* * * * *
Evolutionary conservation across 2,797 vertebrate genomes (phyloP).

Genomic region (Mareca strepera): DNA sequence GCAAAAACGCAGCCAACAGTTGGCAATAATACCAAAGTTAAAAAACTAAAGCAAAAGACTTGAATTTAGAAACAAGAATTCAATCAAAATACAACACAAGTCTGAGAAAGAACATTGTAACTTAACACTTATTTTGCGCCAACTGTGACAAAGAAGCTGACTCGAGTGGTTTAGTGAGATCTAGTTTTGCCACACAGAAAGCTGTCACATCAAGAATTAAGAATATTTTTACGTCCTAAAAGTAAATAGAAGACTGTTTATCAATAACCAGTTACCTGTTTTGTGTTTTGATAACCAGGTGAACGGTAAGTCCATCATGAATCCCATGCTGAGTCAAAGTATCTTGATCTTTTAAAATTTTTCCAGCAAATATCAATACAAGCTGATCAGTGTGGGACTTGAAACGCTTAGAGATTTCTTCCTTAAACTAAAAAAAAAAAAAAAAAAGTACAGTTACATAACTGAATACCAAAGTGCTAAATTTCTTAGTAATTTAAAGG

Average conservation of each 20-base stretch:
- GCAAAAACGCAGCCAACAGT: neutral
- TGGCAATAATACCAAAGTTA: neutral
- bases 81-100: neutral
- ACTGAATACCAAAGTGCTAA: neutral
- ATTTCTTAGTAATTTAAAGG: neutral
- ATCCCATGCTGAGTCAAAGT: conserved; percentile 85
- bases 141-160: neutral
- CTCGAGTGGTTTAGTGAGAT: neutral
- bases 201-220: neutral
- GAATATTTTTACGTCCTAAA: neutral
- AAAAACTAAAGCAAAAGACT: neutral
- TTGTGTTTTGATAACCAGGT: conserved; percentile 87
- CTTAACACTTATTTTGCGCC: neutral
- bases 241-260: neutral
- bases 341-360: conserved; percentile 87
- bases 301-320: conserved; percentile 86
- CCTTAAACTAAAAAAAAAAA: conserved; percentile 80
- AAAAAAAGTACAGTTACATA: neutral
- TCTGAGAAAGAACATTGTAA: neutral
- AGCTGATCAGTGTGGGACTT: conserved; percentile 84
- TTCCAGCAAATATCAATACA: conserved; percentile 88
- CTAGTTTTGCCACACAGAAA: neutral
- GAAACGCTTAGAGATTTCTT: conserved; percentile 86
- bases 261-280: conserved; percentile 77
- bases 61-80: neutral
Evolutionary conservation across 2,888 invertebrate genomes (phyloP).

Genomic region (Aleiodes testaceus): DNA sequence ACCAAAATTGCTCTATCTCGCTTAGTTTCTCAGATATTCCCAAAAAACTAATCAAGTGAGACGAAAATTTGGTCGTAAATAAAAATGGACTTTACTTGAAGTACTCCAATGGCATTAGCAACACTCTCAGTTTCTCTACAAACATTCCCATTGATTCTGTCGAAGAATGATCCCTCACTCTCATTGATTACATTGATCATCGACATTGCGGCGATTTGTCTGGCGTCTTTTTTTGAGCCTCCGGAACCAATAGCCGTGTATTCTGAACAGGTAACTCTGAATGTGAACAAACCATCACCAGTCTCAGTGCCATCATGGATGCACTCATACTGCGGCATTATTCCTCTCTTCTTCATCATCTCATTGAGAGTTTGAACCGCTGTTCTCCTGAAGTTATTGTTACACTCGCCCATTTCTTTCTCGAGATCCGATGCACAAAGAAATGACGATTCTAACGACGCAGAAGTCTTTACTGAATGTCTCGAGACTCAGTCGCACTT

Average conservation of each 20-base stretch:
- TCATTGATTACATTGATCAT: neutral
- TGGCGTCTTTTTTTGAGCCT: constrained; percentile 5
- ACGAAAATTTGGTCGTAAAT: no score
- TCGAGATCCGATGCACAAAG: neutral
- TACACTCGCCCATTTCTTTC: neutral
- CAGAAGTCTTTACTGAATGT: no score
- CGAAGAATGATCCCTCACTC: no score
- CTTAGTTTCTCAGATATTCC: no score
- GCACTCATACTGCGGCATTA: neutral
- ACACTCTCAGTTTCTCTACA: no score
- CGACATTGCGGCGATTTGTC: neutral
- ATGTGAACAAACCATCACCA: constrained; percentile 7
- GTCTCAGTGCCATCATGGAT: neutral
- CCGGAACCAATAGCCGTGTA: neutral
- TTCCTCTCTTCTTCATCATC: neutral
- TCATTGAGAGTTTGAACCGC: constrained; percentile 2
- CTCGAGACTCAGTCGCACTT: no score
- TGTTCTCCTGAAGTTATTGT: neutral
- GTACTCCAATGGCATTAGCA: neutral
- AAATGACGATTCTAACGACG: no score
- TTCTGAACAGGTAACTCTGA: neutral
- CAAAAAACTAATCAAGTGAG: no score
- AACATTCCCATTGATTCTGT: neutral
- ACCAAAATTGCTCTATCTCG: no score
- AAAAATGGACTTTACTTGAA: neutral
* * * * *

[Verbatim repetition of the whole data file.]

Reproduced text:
Evolutionary conservation across 2,797 vertebrate genomes (phyloP).

Genomic region (Mareca strepera): DNA sequence GCAAAAACGCAGCCAACAGTTGGCAATAATACCAAAGTTAAAAAACTAAAGCAAAAGACTTGAATTTAGAAACAAGAATTCAATCAAAATACAACACAAGTCTGAGAAAGAACATTGTAACTTAACACTTATTTTGCGCCAACTGTGACAAAGAAGCTGACTCGAGTGGTTTAGTGAGATCTAGTTTTGCCACACAGAAAGCTGTCACATCAAGAATTAAGAATATTTTTACGTCCTAAAAGTAAATAGAAGACTGTTTATCAATAACCAGTTACCTGTTTTGTGTTTTGATAACCAGGTGAACGGTAAGTCCATCATGAATCCCATGCTGAGTCAAAGTATCTTGATCTTTTAAAATTTTTCCAGCAAATATCAATACAAGCTGATCAGTGTGGGACTTGAAACGCTTAGAGATTTCTTCCTTAAACTAAAAAAAAAAAAAAAAAAGTACAGTTACATAACTGAATACCAAAGTGCTAAATTTCTTAGTAATTTAAAGG

Average conservation of each 20-base stretch:
- GCAAAAACGCAGCCAACAGT: neutral
- TGGCAATAATACCAAAGTTA: neutral
- bases 81-100: neutral
- ACTGAATACCAAAGTGCTAA: neutral
- ATTTCTTAGTAATTTAAAGG: neutral
- ATCCCATGCTGAGTCAAAGT: conserved; percentile 85
- bases 141-160: neutral
- CTCGAGTGGTTTAGTGAGAT: neutral
- bases 201-220: neutral
- GAATATTTTTACGTCCTAAA: neutral
- AAAAACTAAAGCAAAAGACT: neutral
- TTGTGTTTTGATAACCAGGT: conserved; percentile 87
- CTTAACACTTATTTTGCGCC: neutral
- bases 241-260: neutral
- bases 341-360: conserved; percentile 87
- bases 301-320: conserved; percentile 86
- CCTTAAACTAAAAAAAAAAA: conserved; percentile 80
- AAAAAAAGTACAGTTACATA: neutral
- TCTGAGAAAGAACATTGTAA: neutral
- AGCTGATCAGTGTGGGACTT: conserved; percentile 84
- TTCCAGCAAATATCAATACA: conserved; percentile 88
- CTAGTTTTGCCACACAGAAA: neutral
- GAAACGCTTAGAGATTTCTT: conserved; percentile 86
- bases 261-280: conserved; percentile 77
- bases 61-80: neutral
Evolutionary conservation across 2,888 invertebrate genomes (phyloP).

Genomic region (Aleiodes testaceus): DNA sequence ACCAAAATTGCTCTATCTCGCTTAGTTTCTCAGATATTCCCAAAAAACTAATCAAGTGAGACGAAAATTTGGTCGTAAATAAAAATGGACTTTACTTGAAGTACTCCAATGGCATTAGCAACACTCTCAGTTTCTCTACAAACATTCCCATTGATTCTGTCGAAGAATGATCCCTCACTCTCATTGATTACATTGATCATCGACATTGCGGCGATTTGTCTGGCGTCTTTTTTTGAGCCTCCGGAACCAATAGCCGTGTATTCTGAACAGGTAACTCTGAATGTGAACAAACCATCACCAGTCTCAGTGCCATCATGGATGCACTCATACTGCGGCATTATTCCTCTCTTCTTCATCATCTCATTGAGAGTTTGAACCGCTGTTCTCCTGAAGTTATTGTTACACTCGCCCATTTCTTTCTCGAGATCCGATGCACAAAGAAATGACGATTCTAACGACGCAGAAGTCTTTACTGAATGTCTCGAGACTCAGTCGCACTT

Average conservation of each 20-base stretch:
- TCATTGATTACATTGATCAT: neutral
- TGGCGTCTTTTTTTGAGCCT: constrained; percentile 5
- ACGAAAATTTGGTCGTAAAT: no score
- TCGAGATCCGATGCACAAAG: neutral
- TACACTCGCCCATTTCTTTC: neutral
- CAGAAGTCTTTACTGAATGT: no score
- CGAAGAATGATCCCTCACTC: no score
- CTTAGTTTCTCAGATATTCC: no score
- GCACTCATACTGCGGCATTA: neutral
- ACACTCTCAGTTTCTCTACA: no score
- CGACATTGCGGCGATTTGTC: neutral
- ATGTGAACAAACCATCACCA: constrained; percentile 7
- GTCTCAGTGCCATCATGGAT: neutral
- CCGGAACCAATAGCCGTGTA: neutral
- TTCCTCTCTTCTTCATCATC: neutral
- TCATTGAGAGTTTGAACCGC: constrained; percentile 2
- CTCGAGACTCAGTCGCACTT: no score
- TGTTCTCCTGAAGTTATTGT: neutral
- GTACTCCAATGGCATTAGCA: neutral
- AAATGACGATTCTAACGACG: no score
- TTCTGAACAGGTAACTCTGA: neutral
- CAAAAAACTAATCAAGTGAG: no score
- AACATTCCCATTGATTCTGT: neutral
- ACCAAAATTGCTCTATCTCG: no score
- AAAAATGGACTTTACTTGAA: neutral